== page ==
The RMT union, which represents many guards on our network, is currently in dispute with Merseyrail in relation to on-board staffing arrangements on the new fleet, set to be introduced on the network in 2020.
This section is designed to inform you about the dispute, providing background information and practical advice.
When are the next strikes on Merseyrail?
There are no strikes currently planned.
What is the dispute about?
The dispute is related to onboard staffing arrangements on the new trains, which will enter service in 2020 and replace the current fleet.
The new trains will have some of the most advanced and innovative safety features seen in the UK, and will be faster, more comfortable and more spacious.
Drivers, not guards, will be responsible for opening and closing doors on the new trains, which is already common in the UK and across the world. It is standard practice on the London Underground, Manchester Metrolink and Tyne & Wear Metro.
The new trains will no longer need guards, although around sixty on-board customer service positions will be created. With passenger safety and security our number one priority, the on-board teams will work on the new trains at key locations and times to assist and reassure our customers.
The RMT union, representing many Merseyrail guards, doesn’t support these changes.
What are you doing to resolve the dispute?
Merseyrail is always open to constructive dialogue with the RMT, and the two organisations have held several meetings over the last few months. Merseyrail is keen to find some middle ground, proposing the idea of a second person on every train after 8pm in the last meeting. Unfortunately, the RMT was not prepared to negotiate and rejected this offer. Despite that, we remain committed to resolving the dispute and are keen to get back around the table with our union colleagues.
How many strikes have been held on Merseyrail?
There have been 11 strike days so far. They were on 13 March, 8 April, 8, 10 and 23 July, 1, 3 and 4 September, 3 and 5 October and 8 November.
What level of service were you able to provide on previous strike days?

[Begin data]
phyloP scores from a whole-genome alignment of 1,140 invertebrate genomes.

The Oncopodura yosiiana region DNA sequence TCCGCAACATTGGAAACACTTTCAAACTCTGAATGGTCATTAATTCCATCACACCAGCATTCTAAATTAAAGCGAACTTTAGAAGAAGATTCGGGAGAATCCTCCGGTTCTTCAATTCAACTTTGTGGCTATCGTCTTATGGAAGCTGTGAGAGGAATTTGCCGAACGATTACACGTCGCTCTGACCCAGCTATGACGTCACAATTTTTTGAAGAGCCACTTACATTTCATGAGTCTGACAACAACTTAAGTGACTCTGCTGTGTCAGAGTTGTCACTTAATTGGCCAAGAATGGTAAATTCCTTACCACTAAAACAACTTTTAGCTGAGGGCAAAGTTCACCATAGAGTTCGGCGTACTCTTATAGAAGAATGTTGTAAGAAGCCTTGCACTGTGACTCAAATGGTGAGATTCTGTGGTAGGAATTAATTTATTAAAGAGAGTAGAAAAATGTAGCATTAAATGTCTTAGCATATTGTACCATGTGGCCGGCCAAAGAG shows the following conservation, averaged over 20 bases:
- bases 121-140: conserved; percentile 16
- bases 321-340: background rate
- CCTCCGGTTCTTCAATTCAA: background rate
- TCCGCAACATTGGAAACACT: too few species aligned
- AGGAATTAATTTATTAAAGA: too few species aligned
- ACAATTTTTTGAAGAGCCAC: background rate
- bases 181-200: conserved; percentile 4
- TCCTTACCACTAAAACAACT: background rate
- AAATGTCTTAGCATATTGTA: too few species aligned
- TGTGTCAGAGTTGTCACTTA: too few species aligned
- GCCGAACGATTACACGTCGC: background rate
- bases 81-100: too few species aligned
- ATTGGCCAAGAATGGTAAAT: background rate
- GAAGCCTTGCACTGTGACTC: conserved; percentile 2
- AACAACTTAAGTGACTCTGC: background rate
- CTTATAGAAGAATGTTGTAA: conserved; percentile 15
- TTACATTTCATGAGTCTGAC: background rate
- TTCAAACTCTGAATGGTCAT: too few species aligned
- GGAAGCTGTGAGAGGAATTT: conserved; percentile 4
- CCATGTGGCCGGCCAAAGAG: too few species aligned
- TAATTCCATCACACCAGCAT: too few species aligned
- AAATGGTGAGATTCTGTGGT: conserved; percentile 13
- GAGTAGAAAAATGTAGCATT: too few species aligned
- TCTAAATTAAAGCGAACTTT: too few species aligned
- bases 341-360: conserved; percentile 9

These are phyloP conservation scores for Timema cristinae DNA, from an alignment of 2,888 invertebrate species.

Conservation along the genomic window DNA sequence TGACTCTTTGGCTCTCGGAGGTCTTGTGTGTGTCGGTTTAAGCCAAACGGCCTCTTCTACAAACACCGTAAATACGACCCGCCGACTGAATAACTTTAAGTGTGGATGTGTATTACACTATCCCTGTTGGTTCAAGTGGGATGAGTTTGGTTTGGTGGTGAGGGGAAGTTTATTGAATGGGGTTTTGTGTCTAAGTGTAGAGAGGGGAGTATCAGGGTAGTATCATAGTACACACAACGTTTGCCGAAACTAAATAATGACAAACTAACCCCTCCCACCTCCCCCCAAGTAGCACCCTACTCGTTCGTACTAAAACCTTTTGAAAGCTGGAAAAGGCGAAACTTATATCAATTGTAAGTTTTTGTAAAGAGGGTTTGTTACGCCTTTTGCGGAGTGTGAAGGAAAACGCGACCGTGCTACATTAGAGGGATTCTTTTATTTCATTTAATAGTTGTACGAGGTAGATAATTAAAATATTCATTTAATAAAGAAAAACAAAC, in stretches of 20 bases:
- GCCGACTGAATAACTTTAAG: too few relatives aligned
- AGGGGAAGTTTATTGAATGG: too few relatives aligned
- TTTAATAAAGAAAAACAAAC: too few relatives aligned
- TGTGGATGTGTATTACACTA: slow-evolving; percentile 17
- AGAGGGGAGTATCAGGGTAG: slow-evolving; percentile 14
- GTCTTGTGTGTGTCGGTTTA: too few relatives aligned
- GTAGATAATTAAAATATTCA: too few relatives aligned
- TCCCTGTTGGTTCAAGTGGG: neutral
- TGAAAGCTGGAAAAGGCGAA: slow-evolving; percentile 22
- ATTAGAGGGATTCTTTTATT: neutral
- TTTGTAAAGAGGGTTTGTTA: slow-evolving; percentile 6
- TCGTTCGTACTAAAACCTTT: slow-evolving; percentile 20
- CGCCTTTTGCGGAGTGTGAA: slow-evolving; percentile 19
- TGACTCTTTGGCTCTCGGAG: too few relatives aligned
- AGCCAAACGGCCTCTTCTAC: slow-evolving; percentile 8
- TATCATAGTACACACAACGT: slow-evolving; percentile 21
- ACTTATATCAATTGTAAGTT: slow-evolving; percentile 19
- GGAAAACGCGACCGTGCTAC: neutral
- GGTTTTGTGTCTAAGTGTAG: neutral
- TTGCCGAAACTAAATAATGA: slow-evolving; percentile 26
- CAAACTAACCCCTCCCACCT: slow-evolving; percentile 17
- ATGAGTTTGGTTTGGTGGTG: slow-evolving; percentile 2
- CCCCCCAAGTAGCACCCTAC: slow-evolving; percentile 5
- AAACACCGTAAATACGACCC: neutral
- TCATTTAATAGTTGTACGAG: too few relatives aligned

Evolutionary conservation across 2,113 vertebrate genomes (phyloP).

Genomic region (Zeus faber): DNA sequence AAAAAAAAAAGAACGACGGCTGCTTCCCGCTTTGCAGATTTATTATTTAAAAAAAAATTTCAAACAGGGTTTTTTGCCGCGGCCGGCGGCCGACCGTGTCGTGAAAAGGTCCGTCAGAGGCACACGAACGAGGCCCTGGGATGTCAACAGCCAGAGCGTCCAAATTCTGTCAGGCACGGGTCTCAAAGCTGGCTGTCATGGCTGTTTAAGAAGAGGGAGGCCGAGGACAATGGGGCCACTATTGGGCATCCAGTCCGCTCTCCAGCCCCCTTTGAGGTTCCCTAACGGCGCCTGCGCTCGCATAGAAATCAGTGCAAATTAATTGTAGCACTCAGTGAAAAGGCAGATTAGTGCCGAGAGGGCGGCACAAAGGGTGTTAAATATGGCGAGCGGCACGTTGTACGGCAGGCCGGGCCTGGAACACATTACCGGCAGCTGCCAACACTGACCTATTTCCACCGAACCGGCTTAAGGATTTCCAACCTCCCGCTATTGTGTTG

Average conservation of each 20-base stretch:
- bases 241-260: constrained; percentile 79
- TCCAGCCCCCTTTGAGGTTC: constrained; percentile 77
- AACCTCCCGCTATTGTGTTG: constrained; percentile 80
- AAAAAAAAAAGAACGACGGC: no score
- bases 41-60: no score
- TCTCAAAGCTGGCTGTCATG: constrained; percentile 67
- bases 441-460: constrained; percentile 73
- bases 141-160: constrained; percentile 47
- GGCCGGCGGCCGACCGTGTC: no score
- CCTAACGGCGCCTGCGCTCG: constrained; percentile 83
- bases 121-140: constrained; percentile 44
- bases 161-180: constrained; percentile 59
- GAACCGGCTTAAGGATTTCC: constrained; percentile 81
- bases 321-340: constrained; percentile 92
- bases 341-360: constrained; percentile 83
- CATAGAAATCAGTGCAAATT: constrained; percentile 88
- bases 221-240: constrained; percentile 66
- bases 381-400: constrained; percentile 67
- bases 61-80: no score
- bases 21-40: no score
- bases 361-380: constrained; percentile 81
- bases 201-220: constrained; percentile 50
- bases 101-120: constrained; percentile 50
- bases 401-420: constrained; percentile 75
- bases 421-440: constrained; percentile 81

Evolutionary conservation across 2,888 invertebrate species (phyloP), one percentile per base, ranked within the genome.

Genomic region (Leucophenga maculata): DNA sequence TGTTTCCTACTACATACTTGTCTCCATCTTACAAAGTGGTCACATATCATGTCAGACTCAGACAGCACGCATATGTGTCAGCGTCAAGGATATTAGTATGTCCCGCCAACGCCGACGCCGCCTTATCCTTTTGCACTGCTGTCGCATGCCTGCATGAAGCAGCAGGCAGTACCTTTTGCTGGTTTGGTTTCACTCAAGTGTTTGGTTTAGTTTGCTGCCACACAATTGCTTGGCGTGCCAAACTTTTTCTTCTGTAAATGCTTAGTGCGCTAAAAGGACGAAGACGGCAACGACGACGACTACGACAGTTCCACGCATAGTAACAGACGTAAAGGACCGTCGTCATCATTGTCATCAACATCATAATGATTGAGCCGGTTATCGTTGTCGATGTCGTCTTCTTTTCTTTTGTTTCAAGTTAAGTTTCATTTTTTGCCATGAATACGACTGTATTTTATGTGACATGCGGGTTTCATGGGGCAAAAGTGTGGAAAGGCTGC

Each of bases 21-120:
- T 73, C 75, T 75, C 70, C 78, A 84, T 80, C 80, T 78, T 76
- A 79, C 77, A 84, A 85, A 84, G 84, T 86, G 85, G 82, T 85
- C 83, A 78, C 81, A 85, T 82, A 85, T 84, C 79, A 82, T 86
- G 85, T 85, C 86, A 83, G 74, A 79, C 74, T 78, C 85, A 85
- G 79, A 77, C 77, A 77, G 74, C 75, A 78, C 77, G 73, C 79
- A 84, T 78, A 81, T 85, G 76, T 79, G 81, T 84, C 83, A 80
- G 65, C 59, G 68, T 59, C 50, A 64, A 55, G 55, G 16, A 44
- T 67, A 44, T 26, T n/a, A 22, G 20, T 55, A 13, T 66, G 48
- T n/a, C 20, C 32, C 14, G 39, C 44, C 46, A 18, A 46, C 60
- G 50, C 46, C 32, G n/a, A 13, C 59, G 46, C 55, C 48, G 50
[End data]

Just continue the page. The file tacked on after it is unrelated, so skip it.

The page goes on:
We have generally run trains every half hour (as opposed to every 15 minutes) on five of our eight routes, all with six carriages, where normally it’s a combination of three and six carriages. Trains have been calling at select stations, not at every one. For a period of two-three hours in the middle of the day, there were no trains at all. Services ran from around 7am till 7pm.
How did you run trains on strike days without guards?
As part of our contingency planning, we have trained managers to act as guards, and it was these managers that worked as guards on the strikes that have taken place.
What will happen to guards when their jobs no longer exist?
Subject to successful negotiations with the unions, none of today’s guards or guards’ managers will be forced to leave Merseyrail’s employment. We have pledged that any member of staff who is currently employed as a guard and wants to stay at Merseyrail, will be guaranteed permanent employment in an alternative position once the new trains are introduced.
Have drivers been striking?
No, but they have not crossed picket-lines on any strike day to date, so driver managers have been driving trains.
Has Merseyrail put on rail replacement buses during previous strikes and will you do the same for these two upcoming strikes?
Unfortunately, we haven’t been able to run rail replacement buses over previous strikes, but the commercial bus network in the Liverpool city region is extensive, with some services strengthened on key routes.
Will Merseyrail gain financially from the new trains, coming into service in 2020?
Merseyrail will make no additional money from the new trains – it’s held financially neutral. Any extra revenue generated by more passengers is passed to Merseytravel to help pay for them. Any cost savings, such as no longer having guards, (and having customer service staff on board instead) will be passed to Merseytravel to contribute towards the trains.
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